‘Sitting in the swale; and listening to the swindle of the flail, as it sounds dub-a-dub on the corn, from the neighbouring barn.’

In requital for which I treated them with a song, not of Romanvile, but the song of ‘Sivord and the horse Grayman.’ I remained with them till it was dark, having, after sunset, entered into deep discourse with a celebrated ratcatcher, who communicated to me the secrets of his trade, saying, amongst other things, ‘When you see the rats pouring out of their holes, and running up my hands and arms, it’s not after me they comes, but after the oils I carries about me they comes;’ and who subsequently spoke in the most enthusiastic manner of his trade, saying that it was the best trade in the world, and most diverting, and that it was likely to last for ever; for whereas all other kinds of vermin were fast disappearing from England, rats were every day becoming more abundant. I had quitted this good company, and having mounted my horse, was making my way towards a town at about six miles’ distance, at a swinging trot, my thoughts deeply engaged on what I had gathered from the ratcatcher, when all on a sudden a light glared upon the horse’s face, who purled round in great terror, and flung me out of the saddle, as from a sling, or with as much violence as the horse Grayman, in the ballad, flings Sivord the Snareswayne. I fell upon the ground — felt a kind of crashing about my neck — and forthwith became senseless.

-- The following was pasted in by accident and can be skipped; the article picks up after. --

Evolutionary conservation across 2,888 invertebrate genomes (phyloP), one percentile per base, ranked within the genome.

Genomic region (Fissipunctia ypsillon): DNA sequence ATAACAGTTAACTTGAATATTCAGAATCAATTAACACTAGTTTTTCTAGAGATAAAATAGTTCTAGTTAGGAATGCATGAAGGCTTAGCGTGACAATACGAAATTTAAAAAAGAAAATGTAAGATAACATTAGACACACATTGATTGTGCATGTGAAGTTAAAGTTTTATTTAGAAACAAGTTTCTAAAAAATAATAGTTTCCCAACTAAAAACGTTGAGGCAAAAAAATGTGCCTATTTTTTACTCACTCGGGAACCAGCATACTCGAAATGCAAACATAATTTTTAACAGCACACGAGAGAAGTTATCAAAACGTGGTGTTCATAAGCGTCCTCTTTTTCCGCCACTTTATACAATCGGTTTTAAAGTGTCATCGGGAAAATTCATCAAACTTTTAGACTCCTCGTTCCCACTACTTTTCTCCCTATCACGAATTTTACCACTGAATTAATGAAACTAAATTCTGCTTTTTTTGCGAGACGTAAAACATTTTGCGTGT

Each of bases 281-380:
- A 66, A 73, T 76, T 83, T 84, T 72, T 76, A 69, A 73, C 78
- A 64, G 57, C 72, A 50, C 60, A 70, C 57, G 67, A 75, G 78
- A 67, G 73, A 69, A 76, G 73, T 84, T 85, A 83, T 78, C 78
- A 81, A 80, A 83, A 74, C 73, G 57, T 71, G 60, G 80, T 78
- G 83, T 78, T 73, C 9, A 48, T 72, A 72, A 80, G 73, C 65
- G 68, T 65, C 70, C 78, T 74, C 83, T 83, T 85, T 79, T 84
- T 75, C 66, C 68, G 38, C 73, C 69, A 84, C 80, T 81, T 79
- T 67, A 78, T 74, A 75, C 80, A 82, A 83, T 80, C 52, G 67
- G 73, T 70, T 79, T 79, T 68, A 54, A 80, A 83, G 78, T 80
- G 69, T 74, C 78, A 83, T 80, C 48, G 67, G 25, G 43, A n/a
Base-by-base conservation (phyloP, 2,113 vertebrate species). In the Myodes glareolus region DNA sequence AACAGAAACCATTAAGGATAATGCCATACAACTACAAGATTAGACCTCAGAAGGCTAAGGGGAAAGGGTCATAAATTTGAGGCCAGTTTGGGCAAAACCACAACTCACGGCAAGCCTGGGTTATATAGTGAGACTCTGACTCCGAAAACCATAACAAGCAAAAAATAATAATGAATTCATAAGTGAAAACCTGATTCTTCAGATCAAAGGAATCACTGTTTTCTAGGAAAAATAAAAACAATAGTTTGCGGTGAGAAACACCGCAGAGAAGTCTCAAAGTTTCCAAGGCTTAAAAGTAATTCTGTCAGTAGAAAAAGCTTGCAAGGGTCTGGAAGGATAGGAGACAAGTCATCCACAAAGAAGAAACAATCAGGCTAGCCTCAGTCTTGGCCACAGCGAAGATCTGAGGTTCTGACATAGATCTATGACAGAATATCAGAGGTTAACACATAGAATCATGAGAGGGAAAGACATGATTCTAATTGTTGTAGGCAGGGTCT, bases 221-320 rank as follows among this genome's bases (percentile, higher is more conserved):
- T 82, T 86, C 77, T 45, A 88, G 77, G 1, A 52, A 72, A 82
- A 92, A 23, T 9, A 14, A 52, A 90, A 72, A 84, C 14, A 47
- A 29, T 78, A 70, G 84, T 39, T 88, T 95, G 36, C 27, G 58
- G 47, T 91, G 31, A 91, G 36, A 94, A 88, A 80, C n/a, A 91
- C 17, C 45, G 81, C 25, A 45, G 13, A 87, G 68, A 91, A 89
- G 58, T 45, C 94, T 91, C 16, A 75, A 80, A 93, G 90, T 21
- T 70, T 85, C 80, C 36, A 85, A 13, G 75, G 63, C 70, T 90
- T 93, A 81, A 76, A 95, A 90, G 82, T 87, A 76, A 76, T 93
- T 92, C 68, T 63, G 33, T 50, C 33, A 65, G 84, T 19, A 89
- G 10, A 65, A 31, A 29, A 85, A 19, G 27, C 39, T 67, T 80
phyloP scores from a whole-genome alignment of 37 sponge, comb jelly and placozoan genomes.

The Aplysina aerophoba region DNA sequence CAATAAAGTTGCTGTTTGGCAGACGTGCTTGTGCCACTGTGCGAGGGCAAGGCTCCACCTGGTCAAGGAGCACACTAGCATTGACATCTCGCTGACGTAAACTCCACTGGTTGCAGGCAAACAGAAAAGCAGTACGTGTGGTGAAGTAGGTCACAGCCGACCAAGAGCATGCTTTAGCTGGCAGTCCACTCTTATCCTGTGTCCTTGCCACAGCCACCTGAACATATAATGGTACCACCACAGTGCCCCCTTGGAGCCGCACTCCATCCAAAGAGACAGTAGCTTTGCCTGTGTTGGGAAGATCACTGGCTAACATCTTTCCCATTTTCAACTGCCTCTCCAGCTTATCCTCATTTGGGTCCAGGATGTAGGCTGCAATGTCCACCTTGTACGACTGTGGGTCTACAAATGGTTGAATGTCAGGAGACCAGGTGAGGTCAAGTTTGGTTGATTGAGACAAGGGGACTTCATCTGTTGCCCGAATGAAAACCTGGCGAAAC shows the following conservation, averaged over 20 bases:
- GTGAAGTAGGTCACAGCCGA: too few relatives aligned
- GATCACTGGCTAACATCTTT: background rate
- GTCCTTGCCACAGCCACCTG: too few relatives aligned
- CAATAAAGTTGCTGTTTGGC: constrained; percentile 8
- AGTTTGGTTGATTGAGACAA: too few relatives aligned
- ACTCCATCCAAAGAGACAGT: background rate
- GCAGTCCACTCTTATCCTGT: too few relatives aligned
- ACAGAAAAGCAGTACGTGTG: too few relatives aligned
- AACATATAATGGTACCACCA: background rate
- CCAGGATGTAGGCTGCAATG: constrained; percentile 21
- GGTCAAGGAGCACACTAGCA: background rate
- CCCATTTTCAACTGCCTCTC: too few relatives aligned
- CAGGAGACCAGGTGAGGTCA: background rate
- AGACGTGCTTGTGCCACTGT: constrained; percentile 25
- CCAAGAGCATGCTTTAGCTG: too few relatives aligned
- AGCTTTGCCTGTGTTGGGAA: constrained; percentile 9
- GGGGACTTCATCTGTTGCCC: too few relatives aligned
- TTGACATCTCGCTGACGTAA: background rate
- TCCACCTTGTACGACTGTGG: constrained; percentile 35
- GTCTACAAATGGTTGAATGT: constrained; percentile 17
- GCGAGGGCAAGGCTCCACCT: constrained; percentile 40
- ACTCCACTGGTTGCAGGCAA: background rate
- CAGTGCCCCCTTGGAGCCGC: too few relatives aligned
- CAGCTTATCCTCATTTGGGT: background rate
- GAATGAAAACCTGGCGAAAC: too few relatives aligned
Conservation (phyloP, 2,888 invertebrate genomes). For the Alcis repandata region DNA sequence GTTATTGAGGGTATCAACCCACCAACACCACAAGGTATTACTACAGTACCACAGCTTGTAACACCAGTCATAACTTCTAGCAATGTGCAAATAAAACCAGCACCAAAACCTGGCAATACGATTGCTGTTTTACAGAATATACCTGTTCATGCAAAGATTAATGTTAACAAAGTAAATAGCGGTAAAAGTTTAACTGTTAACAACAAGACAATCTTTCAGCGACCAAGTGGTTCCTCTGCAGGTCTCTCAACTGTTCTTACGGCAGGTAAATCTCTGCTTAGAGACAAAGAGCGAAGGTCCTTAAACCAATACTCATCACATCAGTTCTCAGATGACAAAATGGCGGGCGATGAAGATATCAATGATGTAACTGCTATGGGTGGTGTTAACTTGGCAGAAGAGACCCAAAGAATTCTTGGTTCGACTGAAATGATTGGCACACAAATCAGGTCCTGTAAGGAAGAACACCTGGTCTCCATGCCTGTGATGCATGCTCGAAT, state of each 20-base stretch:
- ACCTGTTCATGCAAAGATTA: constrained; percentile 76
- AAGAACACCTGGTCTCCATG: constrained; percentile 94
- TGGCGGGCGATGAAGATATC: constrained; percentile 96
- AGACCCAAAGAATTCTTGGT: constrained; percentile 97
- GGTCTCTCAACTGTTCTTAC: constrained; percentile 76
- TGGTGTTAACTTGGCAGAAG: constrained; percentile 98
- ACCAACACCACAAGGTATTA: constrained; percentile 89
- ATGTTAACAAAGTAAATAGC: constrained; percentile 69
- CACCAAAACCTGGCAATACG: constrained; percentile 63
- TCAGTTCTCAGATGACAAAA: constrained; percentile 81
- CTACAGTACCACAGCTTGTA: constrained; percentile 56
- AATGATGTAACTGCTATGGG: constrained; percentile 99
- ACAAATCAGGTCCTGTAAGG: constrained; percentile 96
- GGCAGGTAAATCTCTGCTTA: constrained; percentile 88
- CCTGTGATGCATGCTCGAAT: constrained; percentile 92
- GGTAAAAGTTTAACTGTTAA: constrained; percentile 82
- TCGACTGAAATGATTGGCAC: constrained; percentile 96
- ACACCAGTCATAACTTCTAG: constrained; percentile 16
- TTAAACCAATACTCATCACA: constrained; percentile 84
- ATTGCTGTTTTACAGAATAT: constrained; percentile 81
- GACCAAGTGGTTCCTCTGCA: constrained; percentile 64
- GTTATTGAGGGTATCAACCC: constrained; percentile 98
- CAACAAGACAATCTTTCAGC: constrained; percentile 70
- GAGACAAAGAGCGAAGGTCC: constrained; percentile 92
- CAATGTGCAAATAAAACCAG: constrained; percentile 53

154 Probably meant for ‘gypsydom,’ but properly old cant for ‘London.’ Rome is here Shelta, or Gaelic back-slang for mor, ‘great.’

155 ‘The girl she is black, She lies on her back.’

which looks like a translation of some English ditty.

156 Sham sailors (old cant).

Last updated Sunday, March 27, 2016 at 11:51